• Events that take place during the time of day when children are picked up from school may be difficult for parents to attend. Consider holding your event outside of common work and school hours.

Running Your Event

Speakers and presentations

  • If your event includes speakers, panels, or audience participation, use microphones. Require speakers and audience members to use microphones even if they personally prefer not to, as this will ensure all can hear and participate.

  • If your event provides a podium for speakers, have options available that do not require standing.

  • Ensure speakers are well-lit in the case that your event may be in a dark or dimly-lit space (such as in a planetarium, theatre, or nighttime observing event). Individuals who rely on lip-reading to understand speakers must be able to clearly see the speaker’s face. The same follows for sign language interpreters.

  • If your event includes presentations or slides, encourage speakers to orally describe images and figures, even if they are on the slides, as this will aid those with visual impairments. Consider having printed versions of slides available for the audience to read.

  • Avoid slides with white backgrounds in favor of light grey, off-white, or dark colors with high-contrast text in a suitably large font - this will make it easier for light sensitive and migraine prone audience members. Avoid italics and use common sans-serif fonts as these are easier to read.

  • Make sure any colorful content, such as posters and slides, are clear and understandable to color-blind individuals.

 

Event schedules, seating, and accessibility

  • Reserve seating at the front of the venue for individuals with visual and hearing impairments. If your event includes interpreters, make sure they are situated in high-visibility locations and not off to the side, far from the speakers or projectors.

  • Be mindful of how long your event(s) will run. Will there be scheduled breaks with enough time to use the restroom and access food and water? Keep in mind that long talks or sessions packed back-to-back may strain audience members who would benefit from an opportunity to stretch their legs or rest.

  • If your event includes signs or posters, be mindful of the font size and height at which they are raised. Consider that children and wheelchair users may have difficulty reading materials hung at a high height.

 

Event content and appropriate warnings

  • If your event may touch upon potentially sensitive subjects, such as dealing with racism, sexism, harassment, and other forms of discrimination, as well as politics or sensitive events in history, think about the appropriate content warnings or trigger warnings. Err on the side of caution - if you are unsure if a topic might be sensitive, go ahead and mention it. Better to provide more warning than too little. Even if a particular issue may not seem sensitive to you, it may be to others. Best to consult a diverse group of individuals to fully assess the content of your event. Read more about common triggers and how to communicate them here.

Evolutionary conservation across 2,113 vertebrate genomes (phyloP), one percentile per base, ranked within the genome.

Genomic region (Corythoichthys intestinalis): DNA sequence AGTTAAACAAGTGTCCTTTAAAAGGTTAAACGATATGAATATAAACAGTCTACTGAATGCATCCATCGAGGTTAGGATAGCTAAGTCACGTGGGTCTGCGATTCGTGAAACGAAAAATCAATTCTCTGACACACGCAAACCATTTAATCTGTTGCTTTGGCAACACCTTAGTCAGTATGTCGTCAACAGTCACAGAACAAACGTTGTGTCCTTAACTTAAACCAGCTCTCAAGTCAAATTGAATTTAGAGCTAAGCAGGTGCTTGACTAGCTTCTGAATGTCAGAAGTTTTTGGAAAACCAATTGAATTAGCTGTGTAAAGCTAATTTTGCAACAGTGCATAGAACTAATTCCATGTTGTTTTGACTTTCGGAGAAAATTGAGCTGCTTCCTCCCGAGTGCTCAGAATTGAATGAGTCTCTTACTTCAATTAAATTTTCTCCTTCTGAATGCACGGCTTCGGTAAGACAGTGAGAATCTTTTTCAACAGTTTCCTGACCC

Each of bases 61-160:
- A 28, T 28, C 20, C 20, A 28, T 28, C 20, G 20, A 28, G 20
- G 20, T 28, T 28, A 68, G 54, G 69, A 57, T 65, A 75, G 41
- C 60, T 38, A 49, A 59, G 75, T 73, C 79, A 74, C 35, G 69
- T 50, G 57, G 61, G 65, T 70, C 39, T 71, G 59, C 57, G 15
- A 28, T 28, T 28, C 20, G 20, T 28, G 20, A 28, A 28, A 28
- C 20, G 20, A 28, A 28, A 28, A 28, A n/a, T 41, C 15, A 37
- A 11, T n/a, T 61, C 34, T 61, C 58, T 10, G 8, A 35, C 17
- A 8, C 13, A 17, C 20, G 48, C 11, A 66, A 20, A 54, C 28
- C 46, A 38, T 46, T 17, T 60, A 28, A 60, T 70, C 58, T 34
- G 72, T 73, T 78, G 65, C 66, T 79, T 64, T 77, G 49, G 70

• Warn the audience if any material, such as videos or images, may be sensitive to those with epilepsy or who experience migraines.

 

Atmosphere and sensitivity

  • Be mindful that particular activities or programming might cause a “sensory overload” to some participants, such as through the use of loud music, bright images, flashing videos, or a combination of sounds, visuals, and movements. Have a quiet space where participants can go to decompress if they feel overwhelmed. This is critical for individuals on the autism spectrum and for young children.

  • Run a scent- and smell-free event. This means discourage all participants from wearing perfumes, colognes, or scented deodorants. Avoid using venues or rooms that smell of cleaning fluids. This will make your event friendly to individuals with allergies or who are prone to migraines.

 

Diversity, inclusion, safety and harassment

  • Pay attention to diversity when inviting speakers. Do not organize all-male panels and speakers. Make a concerted effort to invite minority women, Indigenous, and disabled scientists and community members. If you do not know any off-hand, reach out to your network or consider contacting us for shortlists of potential speakers. There are many diverse scientists and astronomers committed to inclusive astronomy; ensuring this diversity is reflected in your event(s) is not difficult.

  • Have safety and harassment policies set before your event begins and inform volunteers and participants. If an incident occurs, have sensitive, trained individuals available to respond and inform participants to whom they may go to report an incident. Encourage transparency in communication both with the affected parties and all participants at your event.

Image description: In a classroom, a girl peers through a telescope while a boy takes notes, behind them a teacher and student look at a globe. Image credit: Wikimedia Commons